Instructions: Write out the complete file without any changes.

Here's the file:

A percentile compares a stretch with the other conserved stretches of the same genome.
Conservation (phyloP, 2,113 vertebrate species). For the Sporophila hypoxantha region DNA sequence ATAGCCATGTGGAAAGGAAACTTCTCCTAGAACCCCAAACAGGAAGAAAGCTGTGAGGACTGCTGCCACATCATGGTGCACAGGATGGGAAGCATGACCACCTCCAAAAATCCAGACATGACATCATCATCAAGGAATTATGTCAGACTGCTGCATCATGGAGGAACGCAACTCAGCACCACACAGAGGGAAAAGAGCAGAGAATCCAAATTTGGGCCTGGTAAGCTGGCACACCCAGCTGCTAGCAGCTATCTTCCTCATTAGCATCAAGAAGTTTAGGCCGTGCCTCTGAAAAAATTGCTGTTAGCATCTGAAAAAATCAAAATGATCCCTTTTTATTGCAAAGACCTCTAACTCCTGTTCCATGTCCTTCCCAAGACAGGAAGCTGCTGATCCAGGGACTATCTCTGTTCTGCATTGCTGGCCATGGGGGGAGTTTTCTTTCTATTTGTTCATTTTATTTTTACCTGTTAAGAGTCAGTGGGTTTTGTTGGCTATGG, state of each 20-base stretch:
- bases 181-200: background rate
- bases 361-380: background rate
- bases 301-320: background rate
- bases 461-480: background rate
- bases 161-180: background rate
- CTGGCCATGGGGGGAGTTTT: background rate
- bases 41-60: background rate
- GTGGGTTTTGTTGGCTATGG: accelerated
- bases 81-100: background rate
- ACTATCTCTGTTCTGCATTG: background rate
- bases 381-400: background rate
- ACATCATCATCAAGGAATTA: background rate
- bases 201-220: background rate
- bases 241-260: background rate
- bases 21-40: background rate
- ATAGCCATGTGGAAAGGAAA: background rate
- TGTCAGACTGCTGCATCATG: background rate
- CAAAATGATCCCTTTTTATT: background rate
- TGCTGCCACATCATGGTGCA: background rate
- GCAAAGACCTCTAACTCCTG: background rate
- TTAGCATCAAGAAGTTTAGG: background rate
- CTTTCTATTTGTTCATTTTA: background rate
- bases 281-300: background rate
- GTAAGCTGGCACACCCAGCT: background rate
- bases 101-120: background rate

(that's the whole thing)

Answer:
A percentile compares a stretch with the other conserved stretches of the same genome.
Conservation (phyloP, 2,113 vertebrate species). For the Sporophila hypoxantha region DNA sequence ATAGCCATGTGGAAAGGAAACTTCTCCTAGAACCCCAAACAGGAAGAAAGCTGTGAGGACTGCTGCCACATCATGGTGCACAGGATGGGAAGCATGACCACCTCCAAAAATCCAGACATGACATCATCATCAAGGAATTATGTCAGACTGCTGCATCATGGAGGAACGCAACTCAGCACCACACAGAGGGAAAAGAGCAGAGAATCCAAATTTGGGCCTGGTAAGCTGGCACACCCAGCTGCTAGCAGCTATCTTCCTCATTAGCATCAAGAAGTTTAGGCCGTGCCTCTGAAAAAATTGCTGTTAGCATCTGAAAAAATCAAAATGATCCCTTTTTATTGCAAAGACCTCTAACTCCTGTTCCATGTCCTTCCCAAGACAGGAAGCTGCTGATCCAGGGACTATCTCTGTTCTGCATTGCTGGCCATGGGGGGAGTTTTCTTTCTATTTGTTCATTTTATTTTTACCTGTTAAGAGTCAGTGGGTTTTGTTGGCTATGG, state of each 20-base stretch:
- bases 181-200: background rate
- bases 361-380: background rate
- bases 301-320: background rate
- bases 461-480: background rate
- bases 161-180: background rate
- CTGGCCATGGGGGGAGTTTT: background rate
- bases 41-60: background rate
- GTGGGTTTTGTTGGCTATGG: accelerated
- bases 81-100: background rate
- ACTATCTCTGTTCTGCATTG: background rate
- bases 381-400: background rate
- ACATCATCATCAAGGAATTA: background rate
- bases 201-220: background rate
- bases 241-260: background rate
- bases 21-40: background rate
- ATAGCCATGTGGAAAGGAAA: background rate
- TGTCAGACTGCTGCATCATG: background rate
- CAAAATGATCCCTTTTTATT: background rate
- TGCTGCCACATCATGGTGCA: background rate
- GCAAAGACCTCTAACTCCTG: background rate
- TTAGCATCAAGAAGTTTAGG: background rate
- CTTTCTATTTGTTCATTTTA: background rate
- bases 281-300: background rate
- GTAAGCTGGCACACCCAGCT: background rate
- bases 101-120: background rate